*358 It has been repeatedly held that the terms of Rule 88.01 are to be mandatorily applied in all child support cases. Campbell v. Campbell, 811 S.W.2d 504, 506 (Mo. App.1991).

In the instant case, the trial judge found that Form 14 was inapplicable to divided child custody cases. Although Form 14 does not appear to be applicable to split custody cases (since it calls for data concerning the "custodial parent" and the "non-custodial parent"), it has been held that Form 14 must be completed in split custody cases as well as other cases. Boudreau v. Benitz, 827 S.W.2d 732 (Mo.App. E.D.1992). Rule 88.01 requires both parties to complete a Form 14 and the completed form is to be made part of the record.[1]Behnke v. Behnke, 829 S.W.2d 45, at 46 n. 5 (Mo.App.W.D.1992). The rule states that the trial judge must make a written or specific finding on the record that the amount calculated by application of Form 14 is unjust or inappropriate if he finds the calculated amount is not proper in a specific case. The trial judge here found that the use of Form 14 would be inappropriate, but failed to show that the amount which would have been determined pursuant to Form 14 had been specifically considered.

Since neither party sought child support below, the parties did not fully develop evidence of each child's necessary expenses (e.g., day care costs for Kimberly). Also, neither party submitted a completed Form 14. Mr. Sinclair argues that two Form 14 applications should be submitted, one completed by each parent, and that they should be offset against each other. He further argues that his Form 14 should encompass Scott's projected college expenses.[2] However, Boudreau demonstrates that in a split custody situation, one Form 14 should be submitted on behalf of all the children involved; multiple Form 14 calculations are neither necessary nor proper. Boudreau 827 S.W.2d at 736 n. 11.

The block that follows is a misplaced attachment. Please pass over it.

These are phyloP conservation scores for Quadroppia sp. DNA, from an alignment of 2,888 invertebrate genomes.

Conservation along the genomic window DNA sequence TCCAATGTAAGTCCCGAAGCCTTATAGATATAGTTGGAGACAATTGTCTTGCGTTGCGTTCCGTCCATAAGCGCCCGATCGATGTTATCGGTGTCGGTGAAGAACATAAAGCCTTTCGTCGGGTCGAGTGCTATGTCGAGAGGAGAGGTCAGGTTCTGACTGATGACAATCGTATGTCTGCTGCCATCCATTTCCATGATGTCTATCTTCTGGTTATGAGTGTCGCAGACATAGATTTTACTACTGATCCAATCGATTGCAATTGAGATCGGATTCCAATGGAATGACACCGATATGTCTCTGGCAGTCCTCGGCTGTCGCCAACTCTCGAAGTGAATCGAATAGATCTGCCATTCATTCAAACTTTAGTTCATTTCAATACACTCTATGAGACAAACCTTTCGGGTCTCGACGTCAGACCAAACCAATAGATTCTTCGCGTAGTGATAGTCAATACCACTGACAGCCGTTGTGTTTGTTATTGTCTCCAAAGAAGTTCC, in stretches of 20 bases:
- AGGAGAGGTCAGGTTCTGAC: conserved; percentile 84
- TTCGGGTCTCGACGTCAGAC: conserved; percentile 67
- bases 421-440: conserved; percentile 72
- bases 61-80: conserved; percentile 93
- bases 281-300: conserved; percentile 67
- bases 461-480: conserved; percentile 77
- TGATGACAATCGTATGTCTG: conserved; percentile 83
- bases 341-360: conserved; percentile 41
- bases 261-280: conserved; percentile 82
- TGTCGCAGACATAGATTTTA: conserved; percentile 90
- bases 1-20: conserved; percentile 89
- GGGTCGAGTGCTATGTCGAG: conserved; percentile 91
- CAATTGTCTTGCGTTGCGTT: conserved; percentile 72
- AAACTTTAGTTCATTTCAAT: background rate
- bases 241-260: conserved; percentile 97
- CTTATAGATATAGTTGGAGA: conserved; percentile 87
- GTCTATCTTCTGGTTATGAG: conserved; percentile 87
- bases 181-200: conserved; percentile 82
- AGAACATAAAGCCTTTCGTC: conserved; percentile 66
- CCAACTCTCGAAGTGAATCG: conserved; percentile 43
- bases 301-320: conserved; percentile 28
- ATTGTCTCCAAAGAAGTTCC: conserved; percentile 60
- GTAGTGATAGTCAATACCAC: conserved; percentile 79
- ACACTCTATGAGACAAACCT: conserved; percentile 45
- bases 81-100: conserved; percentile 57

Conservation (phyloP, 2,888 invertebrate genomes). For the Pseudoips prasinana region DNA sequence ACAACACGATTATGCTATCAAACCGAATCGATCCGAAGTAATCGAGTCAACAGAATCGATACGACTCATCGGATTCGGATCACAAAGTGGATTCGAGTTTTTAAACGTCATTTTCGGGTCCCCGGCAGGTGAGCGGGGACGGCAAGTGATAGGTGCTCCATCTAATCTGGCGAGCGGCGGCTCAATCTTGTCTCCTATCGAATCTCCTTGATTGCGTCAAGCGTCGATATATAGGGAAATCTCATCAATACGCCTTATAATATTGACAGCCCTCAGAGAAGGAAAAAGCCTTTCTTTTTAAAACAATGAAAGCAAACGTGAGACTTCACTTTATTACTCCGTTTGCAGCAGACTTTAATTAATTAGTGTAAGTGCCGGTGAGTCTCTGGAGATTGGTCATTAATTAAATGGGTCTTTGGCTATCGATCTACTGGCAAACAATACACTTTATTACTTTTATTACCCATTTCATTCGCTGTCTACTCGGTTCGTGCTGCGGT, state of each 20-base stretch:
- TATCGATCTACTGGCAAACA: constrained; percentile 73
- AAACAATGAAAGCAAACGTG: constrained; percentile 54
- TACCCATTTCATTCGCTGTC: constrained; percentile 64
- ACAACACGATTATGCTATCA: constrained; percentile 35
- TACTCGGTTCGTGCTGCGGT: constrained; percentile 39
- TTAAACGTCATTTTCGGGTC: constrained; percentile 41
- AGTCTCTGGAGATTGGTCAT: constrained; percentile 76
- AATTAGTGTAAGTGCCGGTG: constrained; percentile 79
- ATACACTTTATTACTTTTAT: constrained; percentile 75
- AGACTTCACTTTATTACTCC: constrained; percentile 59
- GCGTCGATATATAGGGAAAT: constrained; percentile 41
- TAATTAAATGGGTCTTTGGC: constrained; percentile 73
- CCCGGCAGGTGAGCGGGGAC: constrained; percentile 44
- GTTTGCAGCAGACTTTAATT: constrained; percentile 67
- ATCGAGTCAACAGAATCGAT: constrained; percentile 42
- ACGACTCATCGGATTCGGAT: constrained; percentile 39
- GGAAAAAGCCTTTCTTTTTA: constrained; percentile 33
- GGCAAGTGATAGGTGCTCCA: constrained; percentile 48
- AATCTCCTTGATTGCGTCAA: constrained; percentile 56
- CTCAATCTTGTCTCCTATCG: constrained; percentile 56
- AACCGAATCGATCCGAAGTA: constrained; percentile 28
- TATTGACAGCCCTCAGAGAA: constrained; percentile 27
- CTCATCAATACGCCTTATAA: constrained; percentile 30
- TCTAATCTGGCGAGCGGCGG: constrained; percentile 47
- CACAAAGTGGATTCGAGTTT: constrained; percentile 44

In utilizing the Form 14 in split custody cases, the column which is designated as that for the "non-custodial parent" should contain data related to one of the parents, while the column designated for the custodial parent should contain data related to the other parent. The child support obligation taken from the chart should be the figure for all of the children rather than for one. Id. The portion of the form calling for the custodial parent's reasonable work-related child care expenses should include expenses for both parents, if it is necessary for both to incur such expenses. Otherwise, it should include the expenses only of one parent, or none, as the case may be. The figures on line 7 (showing the child support obligation of each parent) should in each case be divided by the total number of children, and should be prorated according to the number of children in the *359 custody of the other party. The court may then offset the two amounts against each other, and award the net amount to the party entitled to receive the higher amount.